Nasa / Space

Geek Trivia: Which Manhattan Project scientist won the group's infamous 'doomsday' betting pool?

Manhattan Project scientists set up a betting pool for the likely yield for the first atomic weapon. The winner is perhaps the most distinguished physicist in modern medicine.

On July 16, 1945, the world's first atomic bomb was detonated in a remote stretch of New Mexico desert, inaugurating the era of nuclear weaponry -- for better or for worse. And, for all that an age of nuclear proliferation has brought us, the worst could have been much, much worse.

During the early stages of weapons planning at Los Alamos, scientists began calculating the likely yield of an atomic weapon. Much of the math was supposition, as exact needs for critical mass, the speed and power of a fission chain reaction, and the amount of light, heat, and force (and radioactive fallout) created by said reaction were all guesses founded upon guesses until some preliminary experimentation took place. The ultimate experiment would be the Trinity Test itself, when the first atomic explosive would actually be detonated. However, scientists needed a general ballpark of the likely Trinity results, if only to know minimum safe distance for observers.

Terrifyingly, some early math suggested there would be no minimum safe distance, as there was a slim chance the first atomic explosion would be hot enough to ignite the Earth's atmosphere, exterminating virtually every living creature on the planet. Those calculations were rather quickly dismissed as inaccurate (or, at least, almost infinitely unlikely), but they did inform the rather morbid humor that surrounded the Trinity Test. Case in point, the Trinity Betting Pool.

Manhattan Project scientists actually set up a betting pool for the likely yield -- in kilotons of TNT -- for the first atomic weapon. While the extermination of all Earthbound life wasn't an available wager (Enrico Fermi actually set up a mock side-pool for that bet, which also included wagers for "only" wiping out all of New Mexico), it did include a remarkably accurate bet that was won by one of the most distinguished physicists that modern medicine has ever known.

WHICH MANHATTAN PROJECT SCIENTIST WON THE GROUP'S TRINITY TEST BETTING POOL?

Get the answer.

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6 comments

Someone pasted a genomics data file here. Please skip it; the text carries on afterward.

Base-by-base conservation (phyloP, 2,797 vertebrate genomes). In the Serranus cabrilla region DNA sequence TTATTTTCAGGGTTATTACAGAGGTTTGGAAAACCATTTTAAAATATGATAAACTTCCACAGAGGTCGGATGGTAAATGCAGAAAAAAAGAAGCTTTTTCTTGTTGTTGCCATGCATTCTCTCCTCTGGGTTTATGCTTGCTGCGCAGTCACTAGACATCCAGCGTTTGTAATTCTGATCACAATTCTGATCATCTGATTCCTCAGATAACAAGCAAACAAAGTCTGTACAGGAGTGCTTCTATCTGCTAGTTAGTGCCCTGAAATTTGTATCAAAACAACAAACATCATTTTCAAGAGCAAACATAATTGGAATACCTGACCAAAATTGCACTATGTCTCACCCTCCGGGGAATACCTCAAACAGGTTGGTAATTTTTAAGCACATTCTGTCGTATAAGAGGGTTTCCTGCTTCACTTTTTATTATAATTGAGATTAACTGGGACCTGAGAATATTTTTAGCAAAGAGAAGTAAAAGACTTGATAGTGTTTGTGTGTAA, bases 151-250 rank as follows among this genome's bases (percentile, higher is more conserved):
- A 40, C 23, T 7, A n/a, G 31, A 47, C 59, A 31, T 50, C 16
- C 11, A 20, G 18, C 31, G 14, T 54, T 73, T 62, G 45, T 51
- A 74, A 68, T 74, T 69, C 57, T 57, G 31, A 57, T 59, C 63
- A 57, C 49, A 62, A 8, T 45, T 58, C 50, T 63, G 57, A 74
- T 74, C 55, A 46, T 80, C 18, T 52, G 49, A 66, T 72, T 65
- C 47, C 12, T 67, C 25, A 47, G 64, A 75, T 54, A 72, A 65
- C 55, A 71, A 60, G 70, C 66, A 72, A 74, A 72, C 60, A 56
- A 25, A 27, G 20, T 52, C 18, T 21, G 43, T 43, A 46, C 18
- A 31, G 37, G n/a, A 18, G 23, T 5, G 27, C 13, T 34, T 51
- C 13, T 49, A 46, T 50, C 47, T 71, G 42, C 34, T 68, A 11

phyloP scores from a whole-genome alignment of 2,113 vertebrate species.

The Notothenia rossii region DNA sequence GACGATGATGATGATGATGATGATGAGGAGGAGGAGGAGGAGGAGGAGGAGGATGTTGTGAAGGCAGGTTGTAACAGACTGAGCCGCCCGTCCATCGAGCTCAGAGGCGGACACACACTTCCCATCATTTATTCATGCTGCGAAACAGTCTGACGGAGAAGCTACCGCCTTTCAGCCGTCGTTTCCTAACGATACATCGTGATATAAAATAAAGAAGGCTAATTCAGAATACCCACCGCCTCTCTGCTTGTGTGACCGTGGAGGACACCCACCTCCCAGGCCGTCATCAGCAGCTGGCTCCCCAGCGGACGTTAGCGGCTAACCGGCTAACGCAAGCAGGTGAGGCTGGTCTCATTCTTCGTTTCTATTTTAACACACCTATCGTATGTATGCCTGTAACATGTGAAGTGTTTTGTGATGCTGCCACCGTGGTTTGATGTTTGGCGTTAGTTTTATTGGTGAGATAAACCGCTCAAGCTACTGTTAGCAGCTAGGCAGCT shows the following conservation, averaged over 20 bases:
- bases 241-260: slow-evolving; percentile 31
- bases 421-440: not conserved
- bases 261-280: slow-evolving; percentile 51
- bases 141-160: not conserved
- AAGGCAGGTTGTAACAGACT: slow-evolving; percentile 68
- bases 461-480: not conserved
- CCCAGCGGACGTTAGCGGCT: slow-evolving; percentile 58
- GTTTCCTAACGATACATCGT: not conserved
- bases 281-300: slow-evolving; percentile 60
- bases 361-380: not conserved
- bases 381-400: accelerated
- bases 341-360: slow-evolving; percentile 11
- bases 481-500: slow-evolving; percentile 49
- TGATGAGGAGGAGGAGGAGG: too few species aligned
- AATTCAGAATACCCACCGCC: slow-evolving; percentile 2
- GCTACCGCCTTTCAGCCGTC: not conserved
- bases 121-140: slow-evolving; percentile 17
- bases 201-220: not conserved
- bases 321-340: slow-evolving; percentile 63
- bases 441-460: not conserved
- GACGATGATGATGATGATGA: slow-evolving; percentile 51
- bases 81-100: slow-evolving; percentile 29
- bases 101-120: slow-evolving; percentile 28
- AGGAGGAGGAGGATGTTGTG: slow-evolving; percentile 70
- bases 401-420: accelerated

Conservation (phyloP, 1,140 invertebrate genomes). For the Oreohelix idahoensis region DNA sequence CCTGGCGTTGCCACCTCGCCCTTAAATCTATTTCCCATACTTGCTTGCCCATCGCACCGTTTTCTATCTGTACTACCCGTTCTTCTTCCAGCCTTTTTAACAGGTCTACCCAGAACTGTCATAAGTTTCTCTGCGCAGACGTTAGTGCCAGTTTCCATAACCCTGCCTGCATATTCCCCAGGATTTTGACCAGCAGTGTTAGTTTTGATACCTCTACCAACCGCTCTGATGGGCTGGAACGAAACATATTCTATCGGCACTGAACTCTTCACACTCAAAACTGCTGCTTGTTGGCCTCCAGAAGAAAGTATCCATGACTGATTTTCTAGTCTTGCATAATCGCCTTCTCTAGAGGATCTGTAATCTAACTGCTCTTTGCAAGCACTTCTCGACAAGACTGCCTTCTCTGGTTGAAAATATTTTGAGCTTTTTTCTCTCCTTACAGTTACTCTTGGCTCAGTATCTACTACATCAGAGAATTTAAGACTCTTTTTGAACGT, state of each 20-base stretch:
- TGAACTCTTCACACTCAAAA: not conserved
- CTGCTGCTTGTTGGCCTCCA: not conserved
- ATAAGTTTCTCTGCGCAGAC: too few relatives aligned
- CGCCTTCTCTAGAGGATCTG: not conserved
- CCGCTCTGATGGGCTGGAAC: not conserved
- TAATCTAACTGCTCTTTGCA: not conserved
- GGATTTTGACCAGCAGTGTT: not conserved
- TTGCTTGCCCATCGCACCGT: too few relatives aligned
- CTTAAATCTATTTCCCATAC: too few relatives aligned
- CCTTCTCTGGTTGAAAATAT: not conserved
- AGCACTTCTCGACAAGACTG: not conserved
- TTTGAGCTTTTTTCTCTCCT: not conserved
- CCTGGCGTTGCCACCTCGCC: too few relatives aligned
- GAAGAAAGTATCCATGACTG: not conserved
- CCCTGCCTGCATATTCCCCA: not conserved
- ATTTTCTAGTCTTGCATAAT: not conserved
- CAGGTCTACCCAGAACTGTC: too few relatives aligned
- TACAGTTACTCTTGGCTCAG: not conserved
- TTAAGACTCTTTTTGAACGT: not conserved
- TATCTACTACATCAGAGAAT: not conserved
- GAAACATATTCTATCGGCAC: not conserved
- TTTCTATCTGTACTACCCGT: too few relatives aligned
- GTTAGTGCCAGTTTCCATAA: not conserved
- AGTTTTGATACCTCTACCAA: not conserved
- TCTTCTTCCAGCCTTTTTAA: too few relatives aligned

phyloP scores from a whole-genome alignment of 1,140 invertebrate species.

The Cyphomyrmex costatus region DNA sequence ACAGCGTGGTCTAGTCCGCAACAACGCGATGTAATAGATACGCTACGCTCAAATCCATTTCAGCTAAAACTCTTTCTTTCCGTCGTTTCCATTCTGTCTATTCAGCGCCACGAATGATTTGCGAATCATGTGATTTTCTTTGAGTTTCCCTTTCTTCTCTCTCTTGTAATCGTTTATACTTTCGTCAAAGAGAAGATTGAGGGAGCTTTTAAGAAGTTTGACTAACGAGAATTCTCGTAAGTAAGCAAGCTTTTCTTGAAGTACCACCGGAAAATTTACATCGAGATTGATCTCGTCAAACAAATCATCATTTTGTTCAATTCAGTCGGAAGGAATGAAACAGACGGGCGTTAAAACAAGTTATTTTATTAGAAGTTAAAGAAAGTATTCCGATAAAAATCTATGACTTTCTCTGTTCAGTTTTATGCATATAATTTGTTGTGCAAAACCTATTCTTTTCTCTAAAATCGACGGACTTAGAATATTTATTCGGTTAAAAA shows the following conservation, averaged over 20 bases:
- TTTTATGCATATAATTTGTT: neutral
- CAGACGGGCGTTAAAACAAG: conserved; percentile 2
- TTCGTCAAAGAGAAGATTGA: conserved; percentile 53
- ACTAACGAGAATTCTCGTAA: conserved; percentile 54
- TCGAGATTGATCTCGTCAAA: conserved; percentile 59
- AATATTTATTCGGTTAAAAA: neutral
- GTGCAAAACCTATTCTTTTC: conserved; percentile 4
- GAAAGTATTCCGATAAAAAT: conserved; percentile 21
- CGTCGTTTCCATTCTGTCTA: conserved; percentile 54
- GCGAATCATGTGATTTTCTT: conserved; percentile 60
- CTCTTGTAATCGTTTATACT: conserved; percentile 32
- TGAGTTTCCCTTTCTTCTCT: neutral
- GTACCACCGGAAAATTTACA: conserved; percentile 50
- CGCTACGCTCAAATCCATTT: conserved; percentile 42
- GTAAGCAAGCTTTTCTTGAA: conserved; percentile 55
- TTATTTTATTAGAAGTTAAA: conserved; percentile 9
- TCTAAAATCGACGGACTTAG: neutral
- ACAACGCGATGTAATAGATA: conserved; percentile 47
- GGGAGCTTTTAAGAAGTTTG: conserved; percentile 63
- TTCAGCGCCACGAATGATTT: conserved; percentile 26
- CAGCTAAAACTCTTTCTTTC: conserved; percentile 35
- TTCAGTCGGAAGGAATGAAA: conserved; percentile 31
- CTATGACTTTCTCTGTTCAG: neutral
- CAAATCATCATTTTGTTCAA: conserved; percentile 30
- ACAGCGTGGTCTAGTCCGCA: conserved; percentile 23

RG Bargy
RG Bargy

What we should all stand in awe of is that at Fermi's insistence, the team decided that before the test shot, they should try to work out whether the "chain reaction" they hoped to initiate would ever stop - i.e. would the first bomb be the last, because it destroyed the entire planet. The team members set to the task (headed by Teller) did all this without computers. See "Edward Teller - The Real Dr. Strangelove" by Peter Goodchild (pub 2004) at page 104. The side bet is recorded (with Teller and Oppenheimer's predictions as well as Rabi's) lower down on the same page.

George_Butel
George_Butel

I would like to see more details about who was worrying about worst-case scenarios of Trinity. I would also like to see citations for the "side bet." What were the other pool options--earth's crust cracks, atmosphere catches on fire, or what, besides "only" wiping out New Mexico?

AnsuGisalas
AnsuGisalas

Sorry, I'm a horrible person like that :D Back to the topic! MR is awesome! MRI is nice, but I really really love NMR spectrography! It's so incredibly elegant. See, organic compounds are bound together by fused/shared orbitals. These "bonds" affect the nuclear magnetic resonances, both those of the primary nucleus (the one originating the resonance) but also of the neighboring nuclei, and of their neighbors. It's a bit like one of those mobiles you can hang from the ceiling, the shared hybridized orbitals serve to transfer part of the tug on one nucleus to the next one, and from there again to the next. What this means for spectrography is that each organic compound will give a unique spectrum, one which can be analyzed to show which substance is in question. It's very powerful, and it can be fun too. Puzzling out which interferences are the cause of the intricate patterns appearing is better than Sudoku ;)

md_hunt
md_hunt

>If that was all Ravi contributed to the world of science, he???d be an odd footnote. Who is Ravi?

MaryWeilage
MaryWeilage

Steve, Thanks for the note. I've updated the post.

Steve_Bassler
Steve_Bassler

> Rabi is a genius whose work led to many of the comforts and advances the modern wold enjoys today. Apparently he was not a strong enough proponent of spell-checking, though, or these crimes against literacy might have been stopped before they happened. Steve

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